Nagqu

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Nagqu
那曲市
ནག་ཆུ་གྲོང་ཁྱེར།
Prefecture-level city
Nagqu
Nagqu
Nagqu (orange) in Tibet Autonomous Region (light-orange)
Nagqu (orange) in Tibet Autonomous Region (light-orange)
Coordinates: Coordinates: 31°28′34″N 92°03′05″E / 31.4761110289°N 92.0513207015°E / 31.4761110289; 92.0513207015
Country People's Republic of China
Province Tibet
County-level divisions a district and 10 counties
City seat Seni District
Area
 • Total 450,537 km2 (173,953 sq mi)
Population (2010)[1]
 • Total 462,381
 • Density 1.0/km2 (2.7/sq mi)
Time zone UTC+8 (China Standard)
ISO 3166 code CN-XZ-06
Website www.xznq.gov.cn
Nagqu
Chinese name
Chinese 那曲
Hanyu Pinyin Nàqū
Alternative Chinese name
Chinese 黑河
Hanyu Pinyin Hēihé
Tibetan name
Tibetan ནག་ཆུ།

Nagqu (also Naqu or Nagchu; Tibetan: ནག་ཆུ།Wylie: Nag-chu; Chinese: 那曲; literally: "black river") is a prefecture-level city in the Chinese Autonomous region of Tibet. The former Nagqu Prefecture ceased to be as a separted prefecture, the prefecture-level city of Nagqu was approved to establish by the State Council on October 2, 2017[2][3][4] and officially established on May 7, 2018.[5] Nagqu is the sixth prefecture-level city in Tibet after Lhasa, Shigatse, Chamdo, Nyingchi and Shannan, and it is also the prefecture-level city with the highest altitude.[2]

The prefecture-level city of Nagqu is located in the northeast of Tibet, it is bordered by Bayingolin and Hotan Prefectures of Xinjiang to the north, Haixi, Yushu Prefectures of Qinghai and Chamdo to the east, Nyingchi, Lhasa and Shigatse to the south, Ngari Prefecture to the west. it covers an area of 450,537 km2 (173,953 sq mi) with a population of 462,381 (as of 2010 census[1]).

Nagqu Dagring Airport will be the world's highest altitude airport by 2011 at 4,436 m (14,554 ft) above sea level.[6] Nagqu was chosen to host the largest logistics center in the plateau region, which began operations in August 2009. Nagqu is also on the Qinghai–Tibet railway line. It is expected to become the center of an economic hub in the plateau region. Nagqu has a population of 400,000.[7]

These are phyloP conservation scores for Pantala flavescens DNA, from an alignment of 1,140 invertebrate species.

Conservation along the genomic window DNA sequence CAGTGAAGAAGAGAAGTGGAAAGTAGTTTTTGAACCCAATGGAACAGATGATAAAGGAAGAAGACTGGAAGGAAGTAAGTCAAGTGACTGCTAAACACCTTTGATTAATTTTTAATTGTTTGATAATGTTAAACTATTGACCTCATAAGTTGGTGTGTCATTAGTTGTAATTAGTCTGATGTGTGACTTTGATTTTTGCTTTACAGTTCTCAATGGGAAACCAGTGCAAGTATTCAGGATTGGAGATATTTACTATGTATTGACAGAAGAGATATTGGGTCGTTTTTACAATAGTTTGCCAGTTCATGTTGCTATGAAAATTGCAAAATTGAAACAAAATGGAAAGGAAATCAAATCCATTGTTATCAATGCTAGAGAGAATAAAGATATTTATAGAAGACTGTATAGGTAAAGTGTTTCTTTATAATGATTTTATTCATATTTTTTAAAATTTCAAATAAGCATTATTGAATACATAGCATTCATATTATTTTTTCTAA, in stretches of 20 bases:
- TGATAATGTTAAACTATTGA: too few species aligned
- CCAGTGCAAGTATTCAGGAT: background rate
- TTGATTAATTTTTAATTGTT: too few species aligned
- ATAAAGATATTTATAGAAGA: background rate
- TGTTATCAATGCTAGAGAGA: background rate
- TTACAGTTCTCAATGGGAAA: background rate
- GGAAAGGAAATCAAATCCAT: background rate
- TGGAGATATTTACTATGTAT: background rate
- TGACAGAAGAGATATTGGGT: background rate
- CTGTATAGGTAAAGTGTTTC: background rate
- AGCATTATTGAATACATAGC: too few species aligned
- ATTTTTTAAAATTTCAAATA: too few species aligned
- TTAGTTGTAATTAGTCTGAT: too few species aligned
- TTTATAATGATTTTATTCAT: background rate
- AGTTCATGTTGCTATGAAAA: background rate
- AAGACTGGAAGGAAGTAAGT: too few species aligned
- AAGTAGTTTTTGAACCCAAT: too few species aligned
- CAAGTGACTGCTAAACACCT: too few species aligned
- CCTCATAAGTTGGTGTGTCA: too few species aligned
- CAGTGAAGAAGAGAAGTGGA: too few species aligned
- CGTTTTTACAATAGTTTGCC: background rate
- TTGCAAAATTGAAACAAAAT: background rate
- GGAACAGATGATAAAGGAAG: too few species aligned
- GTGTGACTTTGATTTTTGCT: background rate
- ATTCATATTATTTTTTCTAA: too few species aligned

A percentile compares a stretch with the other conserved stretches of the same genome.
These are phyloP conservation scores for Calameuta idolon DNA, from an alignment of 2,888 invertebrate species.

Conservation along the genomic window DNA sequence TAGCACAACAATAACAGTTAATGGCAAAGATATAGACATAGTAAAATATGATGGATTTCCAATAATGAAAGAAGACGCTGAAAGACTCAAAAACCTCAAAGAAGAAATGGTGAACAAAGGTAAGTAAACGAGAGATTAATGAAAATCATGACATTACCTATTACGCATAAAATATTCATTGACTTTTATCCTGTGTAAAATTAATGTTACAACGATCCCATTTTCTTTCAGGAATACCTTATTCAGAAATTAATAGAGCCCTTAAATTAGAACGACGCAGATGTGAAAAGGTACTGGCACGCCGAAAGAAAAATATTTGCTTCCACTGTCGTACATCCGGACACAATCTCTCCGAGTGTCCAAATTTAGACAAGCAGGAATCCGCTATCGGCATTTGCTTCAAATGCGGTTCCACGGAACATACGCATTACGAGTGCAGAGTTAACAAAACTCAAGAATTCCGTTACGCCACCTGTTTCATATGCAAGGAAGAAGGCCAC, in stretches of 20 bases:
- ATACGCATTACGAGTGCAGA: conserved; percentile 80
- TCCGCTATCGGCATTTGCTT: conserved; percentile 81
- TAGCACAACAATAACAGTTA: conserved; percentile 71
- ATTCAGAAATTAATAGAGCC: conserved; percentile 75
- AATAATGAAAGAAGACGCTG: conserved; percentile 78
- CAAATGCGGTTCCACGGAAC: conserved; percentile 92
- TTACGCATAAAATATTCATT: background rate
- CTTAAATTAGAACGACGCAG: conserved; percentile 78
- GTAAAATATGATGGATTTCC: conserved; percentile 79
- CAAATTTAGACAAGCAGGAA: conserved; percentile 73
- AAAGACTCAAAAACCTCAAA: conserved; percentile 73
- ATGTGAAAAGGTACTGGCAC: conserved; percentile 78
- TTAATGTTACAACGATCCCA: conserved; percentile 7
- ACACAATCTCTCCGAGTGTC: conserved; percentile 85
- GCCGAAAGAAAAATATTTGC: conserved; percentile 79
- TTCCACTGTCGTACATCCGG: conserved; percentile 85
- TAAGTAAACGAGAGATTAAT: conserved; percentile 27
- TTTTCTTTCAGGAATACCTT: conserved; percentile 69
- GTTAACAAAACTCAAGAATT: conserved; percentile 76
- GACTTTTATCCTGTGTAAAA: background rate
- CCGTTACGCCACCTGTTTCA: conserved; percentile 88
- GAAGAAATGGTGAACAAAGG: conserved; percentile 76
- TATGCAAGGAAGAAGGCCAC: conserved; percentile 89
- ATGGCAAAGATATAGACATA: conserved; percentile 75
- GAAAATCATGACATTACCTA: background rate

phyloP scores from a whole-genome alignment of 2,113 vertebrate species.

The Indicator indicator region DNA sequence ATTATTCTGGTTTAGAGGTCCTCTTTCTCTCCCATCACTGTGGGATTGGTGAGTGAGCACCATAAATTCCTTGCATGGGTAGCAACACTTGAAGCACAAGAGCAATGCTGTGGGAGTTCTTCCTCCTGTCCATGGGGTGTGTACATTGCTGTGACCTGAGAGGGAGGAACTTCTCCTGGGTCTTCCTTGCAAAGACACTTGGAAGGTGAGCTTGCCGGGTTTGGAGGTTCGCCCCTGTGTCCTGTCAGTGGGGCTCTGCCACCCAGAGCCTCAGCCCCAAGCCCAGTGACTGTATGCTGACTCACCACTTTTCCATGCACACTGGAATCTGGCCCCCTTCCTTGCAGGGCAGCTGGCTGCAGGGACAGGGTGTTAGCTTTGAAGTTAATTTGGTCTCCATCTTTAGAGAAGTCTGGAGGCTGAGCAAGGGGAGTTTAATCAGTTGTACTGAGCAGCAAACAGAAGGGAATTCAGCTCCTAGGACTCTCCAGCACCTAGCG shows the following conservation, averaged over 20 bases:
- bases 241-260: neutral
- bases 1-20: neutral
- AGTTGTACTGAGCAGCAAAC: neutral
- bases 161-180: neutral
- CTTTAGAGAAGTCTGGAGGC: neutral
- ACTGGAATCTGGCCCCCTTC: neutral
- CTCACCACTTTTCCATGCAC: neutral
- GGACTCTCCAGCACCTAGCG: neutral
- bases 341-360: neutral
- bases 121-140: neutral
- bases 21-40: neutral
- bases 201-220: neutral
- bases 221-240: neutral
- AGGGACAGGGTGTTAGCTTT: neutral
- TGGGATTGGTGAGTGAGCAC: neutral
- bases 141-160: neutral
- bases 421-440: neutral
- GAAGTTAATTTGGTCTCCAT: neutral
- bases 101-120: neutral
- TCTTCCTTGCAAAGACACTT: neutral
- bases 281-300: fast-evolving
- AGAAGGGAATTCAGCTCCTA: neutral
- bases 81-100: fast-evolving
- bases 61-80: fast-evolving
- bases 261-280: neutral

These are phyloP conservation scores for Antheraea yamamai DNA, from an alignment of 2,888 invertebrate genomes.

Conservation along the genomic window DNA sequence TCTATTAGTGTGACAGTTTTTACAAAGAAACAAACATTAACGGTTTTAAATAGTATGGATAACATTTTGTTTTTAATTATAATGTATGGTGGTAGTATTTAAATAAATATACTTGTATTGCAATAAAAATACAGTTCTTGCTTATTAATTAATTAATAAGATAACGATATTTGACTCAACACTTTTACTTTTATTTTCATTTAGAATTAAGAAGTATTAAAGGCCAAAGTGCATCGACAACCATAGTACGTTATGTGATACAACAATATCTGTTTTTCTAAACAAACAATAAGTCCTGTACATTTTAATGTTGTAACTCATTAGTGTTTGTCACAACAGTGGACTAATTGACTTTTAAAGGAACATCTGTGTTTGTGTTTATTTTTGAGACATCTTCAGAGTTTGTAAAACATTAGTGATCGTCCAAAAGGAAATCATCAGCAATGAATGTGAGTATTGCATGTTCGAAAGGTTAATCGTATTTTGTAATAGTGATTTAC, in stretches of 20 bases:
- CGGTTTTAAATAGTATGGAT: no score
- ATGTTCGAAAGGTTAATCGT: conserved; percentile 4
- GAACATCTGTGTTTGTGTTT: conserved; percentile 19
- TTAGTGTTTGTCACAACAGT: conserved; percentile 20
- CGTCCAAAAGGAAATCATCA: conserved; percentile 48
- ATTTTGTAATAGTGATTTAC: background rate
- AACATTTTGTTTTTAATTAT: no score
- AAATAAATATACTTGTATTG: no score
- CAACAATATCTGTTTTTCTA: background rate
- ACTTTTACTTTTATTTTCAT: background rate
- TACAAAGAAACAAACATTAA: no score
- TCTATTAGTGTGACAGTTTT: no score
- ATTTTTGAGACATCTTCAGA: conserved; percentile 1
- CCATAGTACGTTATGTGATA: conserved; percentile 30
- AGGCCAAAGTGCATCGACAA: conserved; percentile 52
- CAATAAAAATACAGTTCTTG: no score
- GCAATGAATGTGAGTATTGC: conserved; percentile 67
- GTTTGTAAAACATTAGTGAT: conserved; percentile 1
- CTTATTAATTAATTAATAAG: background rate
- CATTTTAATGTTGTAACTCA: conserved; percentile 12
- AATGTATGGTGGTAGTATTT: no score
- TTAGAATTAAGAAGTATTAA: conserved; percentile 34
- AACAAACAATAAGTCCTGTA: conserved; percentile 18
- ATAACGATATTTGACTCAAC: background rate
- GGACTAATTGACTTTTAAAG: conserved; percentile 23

Etymology

Nagqu was once known as "Heihe" (Chinese: 黑河) which comes from that the Tibetan word means black river. It was named after Nagqu River which is the upper master stream of the Nu River runs through the territory. In the Ming and Qing Dynasties, it was known as "haLa wusu" (transliteration of the "Black River" in Mongolian). In modern times, Nagqu (the area around Nagqu Town) is called "Wurguxiong" (Chinese: 吾尔古雄) or "seruxiangba" (Chinese: 色如襄巴).[1]

History

Nagqu appeared clearly in the earliest historical materials, it was part of the ancient Zhangzhung and it was called Yangtong (羊同) in Chinese historical records. In Tibetan historical records, the place was called "Zhuodai" (卓岱), meaning "nomadic tribe", and the inhabitants here were called "Zhuoba" (卓巴), meaning "nomads"; or "Changba" (羌巴), meaning "northerner"; or "Changri", it means the northern tribe. In the era of the ascendancy of Zhangzhung, as its inhabitants divided their territory into the inner, outer and middle three parts. The modern Nagqu roughly is the territories of middle Zhangzhung and outer Zhangzhung. The dzong architecture of Dangnuoqiong was the center of middle Zhangzhung, it was located round the lake of Tangra Yumco in the southwest of Nagqu. As the Zhangzhung Regime was weakened, its territory shrank to the west.[8]

During the Song Dynasty, Nagqu was called one of the Four Northern Tribes (北方四部落). In 1269, the Mongolian soldiers began to garrison in the northern Tibet, and later the "39 Tribes of Hor" (Standard Tibetan: ཧོར, Chinese: 霍尔) formed Mongolian forces in northern Tibet. In 1731, the Qing Government placed the territory of 39 Tribes under the direct jurisdiction of the Amban.

In 1751, Kanxiang Dzong (坎襄宗) in Nagqu was formed to the direct rule of the Kashag Government, and part of the area was under the jurisdiction of Panchen. Around the Xinhai Revolution, the government of the Kashag Government relegated the region of 39 Tribes to its rule and forcibly took over the Panchen Lama. In 1916, the "Hor Director" (霍尔总管) was established. In 1942, the prefecture of Changchub Chikyab (Standard Tibetan: བྱང་ཆུབ་སྤྱི་ཁྱབ་, Chinese: 绛曲基巧) was formed.